The OS still feels like stock Android but with a few changes. Gone are the blue accents of the icons in the notification pane. Instead the icons are now white and pop well over the black notification bar. On the home screen the bar is actually translucent and makes for a much more natural home experience. It The home launcher is replaced with Google’s new Experience launcher which consists of three home screens with Google Now taking the leftmost spot. The interface is much cleaner and the icons are much larger. Having Google Now quickly accessible on the leftmost home screen is similar to HTC’s Blinkfeed but I find Google Now much more useful. Some of the app icons have changed and look much better.
Expanding the number of homescreens proved challenging at first since there was no option to do so as in other phones. Kit Kat makes it much more intuitive by having to drag an icon to the rightmost or leftmost part of the screen in order to jump to a new homescreen. It proved challenging as I must have missed the explanation and I had to learn another way of adding a home screen. Long pressing on a home screen lets you now change your wallpaper, rearrange homescreens, and add widgets.
Since Google Now is active on your home launcher it makes sense that a quick voice launch is always active when home. Saying “Ok Google” quickly launches Google Voice search similar to that of the Moto X. Unfortunately, this is only available when on the home screen and not when in other apps or when the phone is locked.
The lock screen remains the same except for two new additions. An up arrow is located in the middle of the lock screen at the very bottom, to remind users to launch Google Now. A camera icon is on the bottom right indicating the quick access to the camera app. As you touch it the camera slides out slightly showing you the quick launch. You finish by swiping left and the camera app is opened. Lock screen widgets return here as well.
Specs, Performance, and Battery Life
The Nexus 5 is powered by Qualcomm Snapdragon 800 processor and 2GB of RAM. The processor is the successor to the 600 found in the HTC One and Galaxy S4. It is one of the few top of the line Android phones with the Snapdragon 800 at the moment and it shows. It is fastest device I had the pleasure of using. There are no lags or stutters. Everything loads quickly and installs fast. Multitasking is fast and efficient with on screen buttons and the standard 2GB of RAM handles everything quite nicely.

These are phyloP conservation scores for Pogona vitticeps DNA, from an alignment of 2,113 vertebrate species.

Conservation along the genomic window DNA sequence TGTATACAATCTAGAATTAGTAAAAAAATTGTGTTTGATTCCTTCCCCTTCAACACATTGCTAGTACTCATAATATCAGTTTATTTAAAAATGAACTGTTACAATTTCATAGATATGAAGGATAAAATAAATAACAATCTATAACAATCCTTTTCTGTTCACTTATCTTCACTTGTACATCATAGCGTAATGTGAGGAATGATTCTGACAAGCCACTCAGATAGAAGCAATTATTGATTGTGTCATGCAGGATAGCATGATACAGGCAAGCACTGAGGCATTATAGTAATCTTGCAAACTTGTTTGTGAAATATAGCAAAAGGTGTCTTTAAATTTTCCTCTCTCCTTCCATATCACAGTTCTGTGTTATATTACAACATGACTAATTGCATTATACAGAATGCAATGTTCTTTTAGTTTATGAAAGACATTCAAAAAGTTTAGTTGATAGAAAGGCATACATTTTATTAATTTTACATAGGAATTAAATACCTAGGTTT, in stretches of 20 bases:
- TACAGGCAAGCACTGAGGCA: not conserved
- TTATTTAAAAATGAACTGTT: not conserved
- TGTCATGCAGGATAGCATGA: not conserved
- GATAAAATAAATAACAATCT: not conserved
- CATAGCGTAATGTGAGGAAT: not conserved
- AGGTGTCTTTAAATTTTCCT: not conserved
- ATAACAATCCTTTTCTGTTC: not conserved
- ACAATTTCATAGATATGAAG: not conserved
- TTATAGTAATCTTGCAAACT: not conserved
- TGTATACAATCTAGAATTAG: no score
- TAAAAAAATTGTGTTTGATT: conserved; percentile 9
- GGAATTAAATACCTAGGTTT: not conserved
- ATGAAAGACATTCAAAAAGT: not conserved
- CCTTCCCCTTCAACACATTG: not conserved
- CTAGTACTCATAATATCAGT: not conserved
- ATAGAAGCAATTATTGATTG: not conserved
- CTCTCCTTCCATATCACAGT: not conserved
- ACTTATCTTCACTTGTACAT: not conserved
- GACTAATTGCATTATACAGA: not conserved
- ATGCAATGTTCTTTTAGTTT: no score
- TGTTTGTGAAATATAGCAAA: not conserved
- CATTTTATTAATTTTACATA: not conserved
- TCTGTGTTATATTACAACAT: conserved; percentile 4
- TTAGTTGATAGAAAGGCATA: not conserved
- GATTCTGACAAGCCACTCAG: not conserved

All the basic radios are included like Wi-Fi, Bluetooth 4.0, NFC, and LTE. The inclusion of LTE, which was unfortunately omitted on the Nexus 4, is a great change and brings the Nexus 5 up to par with all the other smartphones. Nearly every band is supported and every major US carrier supports the Nexus 5 except for Verizon. Coming from a Samsung S3 HSPA+ on T-Mobile, I jumped from 6mbps to 17mbps. Signal has also been better and the combination of the Snapdragon 800 and LTE results in an excellent browsing experience.
Wireless charging is also included and is as useful as you want it to be. I use a Samsung Qi wireless charger and it is very convenient to place my Nexus 5 down when I get home and and switch over to my Nexus 7. It charges pretty quickly as it restored 25% in 40 minutes via Qi.
Battery life has been good. Google and LG bump the internal non-removable battery from 2100mah in the Nexus 4 to 2300mah in the Nexus 5. Over the course of a charge cycle I was able to get a good full day out of the Nexus 5. You will be charging this phone every night but I don’t think you will be looking for your charger halfway through the day. The phone uses little to no power during standby as shown in the battery graph.
I was able to get 4 hours of on screen time before hitting 10%. My day consisted of Twitter, Gmail, Hangouts, Reddit, 30 minutes of Youtube, Listening to the entire Marshall Mathers LP2, reading Pocket, The Verge, Grantland, and various other miscellaneous tasks. I am satisfied with the battery life but I always will think that more is better. I do like the idea of being able to wireless charge when I am home using my Nexus 7 and having a fully charged or close to fully charged phone when leaving the house.
The Nexus 5 is a great device that improves a great deal from the Nexus 4. The screen is gorgeous, the processor is blazing fast, and the inclusion of LTE was much needed. Android 4.4 Kit Kat is a step in the right direction for Google and I look forward to Android’s improvements in the future. The Nexus 5 comes in 16GB and 32GB configurations priced at $349 and $399 respectively. This is an absolute steal for a device of this caliber and makes my recommendation of the Google Nexus 5 that much easier. While the battery life could be better and the camera should have improved more than it did, the Nexus 5 is worthy of being your daily driver. With a great screen, fast processor, and quick and easy updates from Google, The Nexus 5 will give you the best overall experience Google Android has to offer. Just remember that along the way a few compromises had to be done in order to keep the price low.